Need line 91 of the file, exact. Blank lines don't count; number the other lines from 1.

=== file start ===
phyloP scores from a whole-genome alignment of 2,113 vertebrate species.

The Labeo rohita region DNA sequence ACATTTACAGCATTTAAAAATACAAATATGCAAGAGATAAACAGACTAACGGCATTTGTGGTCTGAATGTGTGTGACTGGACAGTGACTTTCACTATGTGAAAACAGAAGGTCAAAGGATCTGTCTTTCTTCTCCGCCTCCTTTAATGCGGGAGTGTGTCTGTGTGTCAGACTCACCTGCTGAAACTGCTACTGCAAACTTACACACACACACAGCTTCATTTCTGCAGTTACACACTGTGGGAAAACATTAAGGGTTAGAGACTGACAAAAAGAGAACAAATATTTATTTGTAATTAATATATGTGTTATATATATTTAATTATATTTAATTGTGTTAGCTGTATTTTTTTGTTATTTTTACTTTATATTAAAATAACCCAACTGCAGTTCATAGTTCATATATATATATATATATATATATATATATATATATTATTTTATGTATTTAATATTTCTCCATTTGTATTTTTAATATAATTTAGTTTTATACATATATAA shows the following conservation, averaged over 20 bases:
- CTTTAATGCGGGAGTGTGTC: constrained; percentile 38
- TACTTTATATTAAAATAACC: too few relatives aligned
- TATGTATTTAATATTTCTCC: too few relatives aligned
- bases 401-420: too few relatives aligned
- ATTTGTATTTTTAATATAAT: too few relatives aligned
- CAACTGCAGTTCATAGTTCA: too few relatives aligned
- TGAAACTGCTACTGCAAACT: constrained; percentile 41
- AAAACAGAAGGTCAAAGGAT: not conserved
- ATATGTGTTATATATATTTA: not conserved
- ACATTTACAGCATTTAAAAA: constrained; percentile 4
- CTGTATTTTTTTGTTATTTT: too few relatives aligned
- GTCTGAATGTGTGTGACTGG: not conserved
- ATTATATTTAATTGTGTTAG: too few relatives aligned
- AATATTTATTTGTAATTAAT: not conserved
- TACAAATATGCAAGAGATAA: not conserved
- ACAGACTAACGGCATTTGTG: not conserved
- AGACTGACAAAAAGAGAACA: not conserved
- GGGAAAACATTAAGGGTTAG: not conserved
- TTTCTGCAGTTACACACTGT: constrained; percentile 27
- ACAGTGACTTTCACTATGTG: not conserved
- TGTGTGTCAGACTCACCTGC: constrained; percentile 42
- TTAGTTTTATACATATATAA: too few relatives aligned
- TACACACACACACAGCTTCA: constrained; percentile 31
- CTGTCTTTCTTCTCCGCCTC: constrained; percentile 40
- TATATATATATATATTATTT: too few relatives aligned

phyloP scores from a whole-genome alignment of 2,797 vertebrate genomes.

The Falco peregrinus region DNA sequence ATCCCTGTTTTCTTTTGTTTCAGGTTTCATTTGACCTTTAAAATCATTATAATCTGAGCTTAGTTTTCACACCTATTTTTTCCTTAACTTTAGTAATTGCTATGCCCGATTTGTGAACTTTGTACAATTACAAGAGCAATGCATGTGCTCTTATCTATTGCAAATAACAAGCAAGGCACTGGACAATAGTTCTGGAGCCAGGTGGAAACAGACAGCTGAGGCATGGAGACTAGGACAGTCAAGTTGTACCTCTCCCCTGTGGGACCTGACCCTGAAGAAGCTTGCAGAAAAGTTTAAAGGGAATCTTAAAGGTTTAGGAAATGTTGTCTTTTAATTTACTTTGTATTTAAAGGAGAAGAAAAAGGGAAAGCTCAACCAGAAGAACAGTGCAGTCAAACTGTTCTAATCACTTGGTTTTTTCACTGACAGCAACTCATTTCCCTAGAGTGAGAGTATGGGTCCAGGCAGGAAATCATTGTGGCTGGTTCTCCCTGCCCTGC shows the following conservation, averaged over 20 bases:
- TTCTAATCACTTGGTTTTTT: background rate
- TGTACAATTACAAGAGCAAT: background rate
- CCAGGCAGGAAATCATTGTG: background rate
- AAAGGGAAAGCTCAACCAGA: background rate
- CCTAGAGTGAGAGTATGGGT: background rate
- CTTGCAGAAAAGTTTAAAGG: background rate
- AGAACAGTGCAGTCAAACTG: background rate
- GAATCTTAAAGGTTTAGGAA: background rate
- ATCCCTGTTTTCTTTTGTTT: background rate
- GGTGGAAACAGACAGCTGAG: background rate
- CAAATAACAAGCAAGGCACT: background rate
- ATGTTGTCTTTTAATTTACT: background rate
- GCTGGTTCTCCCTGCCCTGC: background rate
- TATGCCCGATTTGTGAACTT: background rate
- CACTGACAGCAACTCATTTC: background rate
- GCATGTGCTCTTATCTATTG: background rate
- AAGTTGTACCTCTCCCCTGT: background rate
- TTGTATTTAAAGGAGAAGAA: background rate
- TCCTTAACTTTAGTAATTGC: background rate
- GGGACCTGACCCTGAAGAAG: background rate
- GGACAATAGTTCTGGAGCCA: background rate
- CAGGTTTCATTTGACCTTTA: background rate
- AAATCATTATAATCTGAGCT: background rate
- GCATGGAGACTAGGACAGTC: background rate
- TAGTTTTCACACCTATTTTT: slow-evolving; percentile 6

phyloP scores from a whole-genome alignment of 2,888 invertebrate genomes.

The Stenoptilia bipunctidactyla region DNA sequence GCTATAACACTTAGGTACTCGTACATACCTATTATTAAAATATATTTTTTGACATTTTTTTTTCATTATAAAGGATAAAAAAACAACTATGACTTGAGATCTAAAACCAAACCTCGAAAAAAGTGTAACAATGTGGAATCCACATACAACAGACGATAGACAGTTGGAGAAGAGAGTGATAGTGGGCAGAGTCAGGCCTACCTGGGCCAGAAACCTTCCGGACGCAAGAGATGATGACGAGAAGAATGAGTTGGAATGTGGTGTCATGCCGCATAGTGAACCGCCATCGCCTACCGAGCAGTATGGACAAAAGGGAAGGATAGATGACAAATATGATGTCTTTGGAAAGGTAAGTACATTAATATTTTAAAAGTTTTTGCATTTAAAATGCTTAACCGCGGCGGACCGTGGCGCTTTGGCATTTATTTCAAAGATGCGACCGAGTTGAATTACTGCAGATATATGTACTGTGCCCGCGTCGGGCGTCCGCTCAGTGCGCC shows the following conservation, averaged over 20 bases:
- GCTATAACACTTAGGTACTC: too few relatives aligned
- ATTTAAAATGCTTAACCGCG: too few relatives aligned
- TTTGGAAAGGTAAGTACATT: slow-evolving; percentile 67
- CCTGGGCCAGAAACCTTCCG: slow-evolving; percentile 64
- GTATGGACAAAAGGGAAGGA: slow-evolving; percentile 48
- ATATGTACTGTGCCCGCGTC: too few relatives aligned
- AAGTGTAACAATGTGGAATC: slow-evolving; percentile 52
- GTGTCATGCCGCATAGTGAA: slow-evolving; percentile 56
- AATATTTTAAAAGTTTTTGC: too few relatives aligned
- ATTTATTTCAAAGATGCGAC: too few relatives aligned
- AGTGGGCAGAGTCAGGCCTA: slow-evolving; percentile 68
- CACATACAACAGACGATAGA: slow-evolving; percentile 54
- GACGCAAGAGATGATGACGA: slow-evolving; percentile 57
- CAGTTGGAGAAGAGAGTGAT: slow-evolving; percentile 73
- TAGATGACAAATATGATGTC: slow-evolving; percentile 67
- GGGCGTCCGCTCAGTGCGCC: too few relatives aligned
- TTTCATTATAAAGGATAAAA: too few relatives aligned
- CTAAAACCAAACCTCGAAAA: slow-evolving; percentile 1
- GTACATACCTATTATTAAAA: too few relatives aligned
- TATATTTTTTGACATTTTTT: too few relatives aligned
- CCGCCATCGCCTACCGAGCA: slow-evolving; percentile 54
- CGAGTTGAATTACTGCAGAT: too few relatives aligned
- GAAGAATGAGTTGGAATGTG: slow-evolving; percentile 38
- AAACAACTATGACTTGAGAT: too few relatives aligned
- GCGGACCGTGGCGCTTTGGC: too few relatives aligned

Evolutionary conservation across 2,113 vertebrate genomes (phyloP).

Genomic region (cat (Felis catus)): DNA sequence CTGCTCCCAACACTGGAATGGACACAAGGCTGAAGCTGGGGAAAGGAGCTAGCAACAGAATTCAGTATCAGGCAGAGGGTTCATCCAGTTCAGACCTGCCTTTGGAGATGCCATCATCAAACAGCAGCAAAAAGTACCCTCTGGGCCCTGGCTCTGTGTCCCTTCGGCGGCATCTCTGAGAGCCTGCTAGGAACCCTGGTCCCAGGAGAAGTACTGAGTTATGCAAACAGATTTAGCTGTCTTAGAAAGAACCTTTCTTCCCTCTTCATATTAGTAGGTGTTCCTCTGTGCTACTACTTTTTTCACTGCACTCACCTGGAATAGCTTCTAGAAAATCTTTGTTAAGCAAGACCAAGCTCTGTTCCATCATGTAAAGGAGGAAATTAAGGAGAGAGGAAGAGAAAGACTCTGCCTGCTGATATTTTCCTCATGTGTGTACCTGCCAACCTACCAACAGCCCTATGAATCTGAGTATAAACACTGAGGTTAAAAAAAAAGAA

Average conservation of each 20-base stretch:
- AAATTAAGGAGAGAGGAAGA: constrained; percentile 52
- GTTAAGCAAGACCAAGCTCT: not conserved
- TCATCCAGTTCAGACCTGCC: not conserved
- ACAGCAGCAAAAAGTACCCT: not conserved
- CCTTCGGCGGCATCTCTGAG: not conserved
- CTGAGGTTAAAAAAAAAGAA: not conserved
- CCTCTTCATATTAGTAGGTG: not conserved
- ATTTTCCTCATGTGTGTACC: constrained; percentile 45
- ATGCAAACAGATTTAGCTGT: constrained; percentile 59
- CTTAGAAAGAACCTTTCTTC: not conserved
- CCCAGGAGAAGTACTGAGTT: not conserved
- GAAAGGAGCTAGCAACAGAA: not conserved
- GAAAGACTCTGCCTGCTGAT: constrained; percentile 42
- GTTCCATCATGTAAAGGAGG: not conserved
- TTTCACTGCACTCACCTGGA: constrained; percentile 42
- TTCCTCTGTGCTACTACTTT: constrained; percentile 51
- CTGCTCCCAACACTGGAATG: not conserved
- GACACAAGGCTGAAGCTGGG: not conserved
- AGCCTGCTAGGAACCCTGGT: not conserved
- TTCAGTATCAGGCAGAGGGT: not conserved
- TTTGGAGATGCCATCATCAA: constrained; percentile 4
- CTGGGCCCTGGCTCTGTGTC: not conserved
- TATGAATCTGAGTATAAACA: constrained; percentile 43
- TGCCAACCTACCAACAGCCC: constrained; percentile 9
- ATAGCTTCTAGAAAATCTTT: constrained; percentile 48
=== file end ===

- CCTCTTCATATTAGTAGGTG: not conserved